AT a ceramah on 4 June 2012, Opposition leader Datuk Seri Anwar Ibrahim told students to stop repaying their National Higher Education Fund Corporation (PTPTN) loans. Once the Pakatan Rakyat (PR) comes to power, Anwar said, it would abolish the loan scheme and provide free tertiary education.
The very next day, the PTPTN froze loans to new students at the PR-run Universiti Selangor (Unisel). Although the freeze was lifted a few days later, the weaknesses of the PTPTN remain. So does the strongly partisan nature of the debate.
This argument will not get far until we move beyond the polarised back-and-forth between maintaining the PTPTN and abolishing student fees. I would like to add my voice to those calling for attention to broader issues: a wider range of policy solutions to higher education financing, and more thorough consideration of our national educational aspirations.
The mess of higher education funding
Malaysia is not alone in grappling with education policies. In Quebec, sustained protests against proposed university fee hikes resulted in hundreds of arrests, thousands of student walkouts and stalled negotiations between the government and student leaders.
We are hardly the only country facing a crisis in tertiary education funding. The economics of higher education are, to put it technically, a mess. Should we charge interest on student loans, or should we subsidise the cost of borrowing against inflation? Do the financial returns from university degrees accrue to the national economy, or to private purses? If the latter, should the public fund them? And what about all the unemployed graduates?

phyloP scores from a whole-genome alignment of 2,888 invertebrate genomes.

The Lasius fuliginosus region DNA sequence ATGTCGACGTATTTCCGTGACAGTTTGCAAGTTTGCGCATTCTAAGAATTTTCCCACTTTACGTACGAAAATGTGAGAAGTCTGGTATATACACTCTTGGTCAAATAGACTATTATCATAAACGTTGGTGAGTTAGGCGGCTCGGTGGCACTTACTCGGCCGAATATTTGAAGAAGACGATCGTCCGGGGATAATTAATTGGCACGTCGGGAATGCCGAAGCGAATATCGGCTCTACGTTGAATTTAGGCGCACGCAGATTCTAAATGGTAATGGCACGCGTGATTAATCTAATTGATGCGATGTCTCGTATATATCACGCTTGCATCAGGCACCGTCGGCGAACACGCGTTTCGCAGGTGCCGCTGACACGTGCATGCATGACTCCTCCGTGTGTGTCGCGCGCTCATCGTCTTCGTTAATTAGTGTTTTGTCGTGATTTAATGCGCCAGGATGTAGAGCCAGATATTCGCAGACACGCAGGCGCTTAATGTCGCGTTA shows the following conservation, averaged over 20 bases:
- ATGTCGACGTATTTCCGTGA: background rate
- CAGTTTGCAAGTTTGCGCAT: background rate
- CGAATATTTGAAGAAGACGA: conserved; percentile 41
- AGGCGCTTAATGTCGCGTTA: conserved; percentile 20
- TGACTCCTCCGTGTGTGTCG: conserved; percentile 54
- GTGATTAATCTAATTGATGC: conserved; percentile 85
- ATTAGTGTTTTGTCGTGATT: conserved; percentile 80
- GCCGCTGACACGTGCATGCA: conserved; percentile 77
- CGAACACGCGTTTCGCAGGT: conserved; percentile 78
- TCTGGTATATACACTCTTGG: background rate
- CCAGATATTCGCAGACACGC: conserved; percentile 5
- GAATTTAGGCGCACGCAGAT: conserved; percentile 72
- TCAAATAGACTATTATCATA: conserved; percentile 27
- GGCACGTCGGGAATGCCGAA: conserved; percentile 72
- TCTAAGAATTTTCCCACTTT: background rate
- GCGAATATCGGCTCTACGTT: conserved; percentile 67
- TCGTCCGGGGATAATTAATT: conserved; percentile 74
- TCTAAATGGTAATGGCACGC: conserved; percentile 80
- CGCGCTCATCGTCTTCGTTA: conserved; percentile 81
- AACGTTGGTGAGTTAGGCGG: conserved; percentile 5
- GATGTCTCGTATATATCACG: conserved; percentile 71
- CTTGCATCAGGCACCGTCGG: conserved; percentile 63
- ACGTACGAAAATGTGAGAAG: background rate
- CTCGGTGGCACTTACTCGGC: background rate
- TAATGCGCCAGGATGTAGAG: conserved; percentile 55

It will take a combination of economists, policy experts, and public consultation to decide those tradeoffs. One place to look for answers is other countries’ models of higher education.
Consider the United Kingdom. University funding has been a contentious issue in the UK since the 1998 introduction of tuition fees to cover budgetary shortfalls. In 2010, a proposed rise in tuition fees resulted in a wave of protests and 153 arrests.
Although the fee hike will be enforced in the next academic year, in 2010 it faced a key challenge from the graduate tax. Endorsed by the National Union of Students and considered by the coalition government’s Browne Review, the graduate tax model replaces university fees and loans with a system of additional tax obligations for the first 20 years after graduation.